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Baseball: Jake Rudnicki appears to be turning a corner following troubled 2015 season

Jake Rudnicki has improved dramatically this season as the No. 3 pitcher in the Ohio rotation.

Throughout last season, coach Rob Smith held firmly to a belief that his starting rotation was at its best when it included then-sophomore Jake Rudnicki.

Early in 2016, the now-junior is beginning to prove him right.

Rudnicki was the lone Bobcat to pick up a win in the team's Mid-American Conference opening series against Northern Illinois. He tossed seven innings and allowed just two runs on two hits while walking three and fanning two. His ERA stands at 4.00 after six starts, over the course of which he’s a perfect 3-0 with an opponent batting average of .198 and a strikeout ratio of 10.75 per nine innings, the best of anyone on the team.

“(Rudnicki)’s worked hard and made a commitment to getting better,” Smith said. “When players do that, that’s the best part about coaching. When you see kids commit and get rewarded for their effort, that’s what it’s about.”

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Though Smith and the rest of the team can put some confidence in Rudnicki now, last season it wasn’t so easy. A year removed from a freshman season in which he led all starters in ERA and opponent batting average, Rudnicki struggled out of the gate. He fell from ace of the rotation to a bullpen role before conference play even began, thanks to a 2.55 WHIP in games he started.

He stepped back into the rotation for good after the first weekend of conference season, where he typically fulfilled the role of No. 3 starter but never fully regained his command on the mound. Rudnicki finished the year with an ERA of 5.91 in 19 appearances and an opponent’s batting average of .305.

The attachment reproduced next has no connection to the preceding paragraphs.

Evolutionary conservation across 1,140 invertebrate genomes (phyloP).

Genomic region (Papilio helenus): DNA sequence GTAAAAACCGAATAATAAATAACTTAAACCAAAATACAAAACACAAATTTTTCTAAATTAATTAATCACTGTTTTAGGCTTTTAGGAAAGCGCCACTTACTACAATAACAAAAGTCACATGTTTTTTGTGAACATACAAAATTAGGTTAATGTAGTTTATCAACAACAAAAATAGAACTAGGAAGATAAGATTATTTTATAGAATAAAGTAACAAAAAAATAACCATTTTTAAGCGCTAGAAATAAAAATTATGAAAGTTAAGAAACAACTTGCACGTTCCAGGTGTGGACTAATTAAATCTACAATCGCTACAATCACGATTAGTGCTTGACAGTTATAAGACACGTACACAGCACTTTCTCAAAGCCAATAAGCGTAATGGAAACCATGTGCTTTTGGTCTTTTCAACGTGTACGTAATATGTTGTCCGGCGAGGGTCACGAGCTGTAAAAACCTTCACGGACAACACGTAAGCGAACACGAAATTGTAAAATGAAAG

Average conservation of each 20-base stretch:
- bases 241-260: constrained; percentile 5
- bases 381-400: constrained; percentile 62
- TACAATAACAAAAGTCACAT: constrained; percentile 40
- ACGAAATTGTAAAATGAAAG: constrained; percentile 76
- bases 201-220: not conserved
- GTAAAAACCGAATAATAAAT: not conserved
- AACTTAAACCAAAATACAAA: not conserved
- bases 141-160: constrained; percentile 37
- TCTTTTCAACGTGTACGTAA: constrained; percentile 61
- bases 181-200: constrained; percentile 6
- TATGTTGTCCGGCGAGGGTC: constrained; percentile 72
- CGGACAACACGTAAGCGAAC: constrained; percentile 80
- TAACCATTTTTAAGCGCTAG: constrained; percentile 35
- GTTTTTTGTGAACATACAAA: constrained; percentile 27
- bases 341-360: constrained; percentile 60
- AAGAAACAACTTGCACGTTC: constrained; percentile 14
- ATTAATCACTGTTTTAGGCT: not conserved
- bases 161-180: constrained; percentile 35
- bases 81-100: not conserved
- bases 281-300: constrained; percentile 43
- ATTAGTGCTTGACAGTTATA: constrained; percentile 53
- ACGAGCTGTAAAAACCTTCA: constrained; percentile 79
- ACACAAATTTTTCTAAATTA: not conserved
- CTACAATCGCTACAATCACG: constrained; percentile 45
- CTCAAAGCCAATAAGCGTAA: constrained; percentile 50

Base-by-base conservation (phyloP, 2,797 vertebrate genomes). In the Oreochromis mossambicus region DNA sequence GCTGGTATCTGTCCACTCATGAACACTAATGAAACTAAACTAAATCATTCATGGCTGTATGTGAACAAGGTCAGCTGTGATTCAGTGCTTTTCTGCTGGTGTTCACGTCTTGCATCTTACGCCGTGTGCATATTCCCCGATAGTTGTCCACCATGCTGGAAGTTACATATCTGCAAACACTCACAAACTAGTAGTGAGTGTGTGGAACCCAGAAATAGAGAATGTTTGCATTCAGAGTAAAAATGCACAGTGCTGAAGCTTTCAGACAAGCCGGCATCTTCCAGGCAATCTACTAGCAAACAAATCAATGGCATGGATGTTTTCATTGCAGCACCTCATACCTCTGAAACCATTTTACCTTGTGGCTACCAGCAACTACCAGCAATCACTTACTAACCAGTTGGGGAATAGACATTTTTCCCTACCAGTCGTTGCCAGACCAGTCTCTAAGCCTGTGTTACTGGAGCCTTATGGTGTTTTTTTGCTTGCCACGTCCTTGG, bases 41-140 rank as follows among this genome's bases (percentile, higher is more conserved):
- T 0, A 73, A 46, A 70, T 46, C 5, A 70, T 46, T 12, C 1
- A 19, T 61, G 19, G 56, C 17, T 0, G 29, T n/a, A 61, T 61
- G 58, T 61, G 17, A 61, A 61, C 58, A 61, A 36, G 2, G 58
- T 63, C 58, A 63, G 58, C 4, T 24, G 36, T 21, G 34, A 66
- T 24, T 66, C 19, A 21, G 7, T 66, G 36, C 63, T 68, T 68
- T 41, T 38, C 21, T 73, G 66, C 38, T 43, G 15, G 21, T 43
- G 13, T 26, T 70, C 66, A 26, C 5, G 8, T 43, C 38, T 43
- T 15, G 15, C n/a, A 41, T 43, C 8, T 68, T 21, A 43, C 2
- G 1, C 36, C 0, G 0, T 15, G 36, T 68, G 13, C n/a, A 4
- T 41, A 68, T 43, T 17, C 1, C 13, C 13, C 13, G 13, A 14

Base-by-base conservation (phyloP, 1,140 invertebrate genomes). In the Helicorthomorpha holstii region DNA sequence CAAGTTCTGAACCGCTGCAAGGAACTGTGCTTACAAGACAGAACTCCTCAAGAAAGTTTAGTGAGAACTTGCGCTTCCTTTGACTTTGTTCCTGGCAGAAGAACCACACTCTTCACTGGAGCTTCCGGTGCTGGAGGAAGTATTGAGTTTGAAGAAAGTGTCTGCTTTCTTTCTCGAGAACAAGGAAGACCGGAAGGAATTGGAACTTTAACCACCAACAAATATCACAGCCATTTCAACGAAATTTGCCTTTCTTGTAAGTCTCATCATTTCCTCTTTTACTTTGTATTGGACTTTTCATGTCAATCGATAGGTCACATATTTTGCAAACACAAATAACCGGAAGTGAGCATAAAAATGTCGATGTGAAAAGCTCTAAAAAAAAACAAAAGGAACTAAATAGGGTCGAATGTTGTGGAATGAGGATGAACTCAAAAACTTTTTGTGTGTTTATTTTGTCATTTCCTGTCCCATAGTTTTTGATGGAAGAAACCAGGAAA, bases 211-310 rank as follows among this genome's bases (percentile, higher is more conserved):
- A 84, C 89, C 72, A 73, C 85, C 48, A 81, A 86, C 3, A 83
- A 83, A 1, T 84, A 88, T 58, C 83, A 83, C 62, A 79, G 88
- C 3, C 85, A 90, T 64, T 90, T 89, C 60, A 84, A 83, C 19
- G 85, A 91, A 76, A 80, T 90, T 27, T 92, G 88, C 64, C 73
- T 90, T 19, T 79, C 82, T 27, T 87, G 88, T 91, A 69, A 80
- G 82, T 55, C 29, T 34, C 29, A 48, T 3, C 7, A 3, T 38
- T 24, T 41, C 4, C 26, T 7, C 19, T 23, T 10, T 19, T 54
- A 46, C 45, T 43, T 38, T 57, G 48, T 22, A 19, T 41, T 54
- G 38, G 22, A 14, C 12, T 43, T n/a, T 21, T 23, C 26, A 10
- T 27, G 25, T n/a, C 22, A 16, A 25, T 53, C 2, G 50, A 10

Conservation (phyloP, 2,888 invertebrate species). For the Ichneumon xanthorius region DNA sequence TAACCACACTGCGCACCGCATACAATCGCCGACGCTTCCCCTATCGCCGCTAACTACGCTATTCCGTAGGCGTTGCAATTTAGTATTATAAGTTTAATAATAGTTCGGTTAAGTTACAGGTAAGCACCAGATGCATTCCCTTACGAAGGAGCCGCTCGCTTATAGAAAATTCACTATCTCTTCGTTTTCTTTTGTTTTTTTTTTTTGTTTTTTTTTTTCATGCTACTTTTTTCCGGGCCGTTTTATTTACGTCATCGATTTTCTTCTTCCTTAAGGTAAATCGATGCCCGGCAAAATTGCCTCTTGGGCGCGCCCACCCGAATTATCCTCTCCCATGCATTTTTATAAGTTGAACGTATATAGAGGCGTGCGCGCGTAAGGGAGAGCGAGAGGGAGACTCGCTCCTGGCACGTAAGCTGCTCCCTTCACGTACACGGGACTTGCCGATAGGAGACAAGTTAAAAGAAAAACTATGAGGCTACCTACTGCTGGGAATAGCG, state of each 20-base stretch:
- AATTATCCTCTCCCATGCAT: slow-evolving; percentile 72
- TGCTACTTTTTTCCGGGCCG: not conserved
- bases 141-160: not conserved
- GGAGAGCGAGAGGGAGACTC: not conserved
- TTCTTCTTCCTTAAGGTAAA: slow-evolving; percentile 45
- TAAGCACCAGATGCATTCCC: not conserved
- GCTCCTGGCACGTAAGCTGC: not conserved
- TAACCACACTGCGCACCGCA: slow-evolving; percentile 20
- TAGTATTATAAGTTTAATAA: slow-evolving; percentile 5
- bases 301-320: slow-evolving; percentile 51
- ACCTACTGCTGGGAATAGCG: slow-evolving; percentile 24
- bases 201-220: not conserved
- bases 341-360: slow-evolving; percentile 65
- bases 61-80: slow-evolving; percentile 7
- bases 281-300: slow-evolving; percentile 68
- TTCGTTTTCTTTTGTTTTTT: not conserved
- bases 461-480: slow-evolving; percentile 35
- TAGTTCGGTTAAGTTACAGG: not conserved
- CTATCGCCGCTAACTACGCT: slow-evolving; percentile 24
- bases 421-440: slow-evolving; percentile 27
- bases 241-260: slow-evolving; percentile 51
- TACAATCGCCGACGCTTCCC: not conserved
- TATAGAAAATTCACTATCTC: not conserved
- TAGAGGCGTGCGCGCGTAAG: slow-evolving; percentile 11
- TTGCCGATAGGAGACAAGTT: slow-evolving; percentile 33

So what’s caused the near-breakout? The easiest answer is an increase in velocity.

Rudnicki is able to sit close to 90 mph with his fastball during games now, something he’s never been able to do in an Ohio uniform. Smith said one bullpen reading this past winter had him clocked all the way up at 95 mph.

“I worked a lot this summer on just working down in the zone with my fastball,” Rudnicki said. “That, and being able to refine my slider, especially in two-strike counts, has been huge for me. The fastball is my favorite pitch to throw, and a good fastball makes all of your other pitches better.”

Time will tell if Rudnicki will be able to remain a more consistent starter, but if he does, the effect it has on the rest of the pitching staff could be enormous.

Ohio already has a pair of senior starters in Jake Miller and Connor Sitz who have both proven they can be successful throughout the grind of a MAC season. If Rudnicki can step up and be a reliable third pitcher who’s able to routinely get into the seventh inning of a game or later, the pitching staff suddenly becomes very deep.

His turn of fortune also could serve as a positive sign to redshirt sophomore Gerry Salisbury, this season’s predestined Friday starter who has been relegated to bullpen duties thanks to several poor starts in non-conference play.


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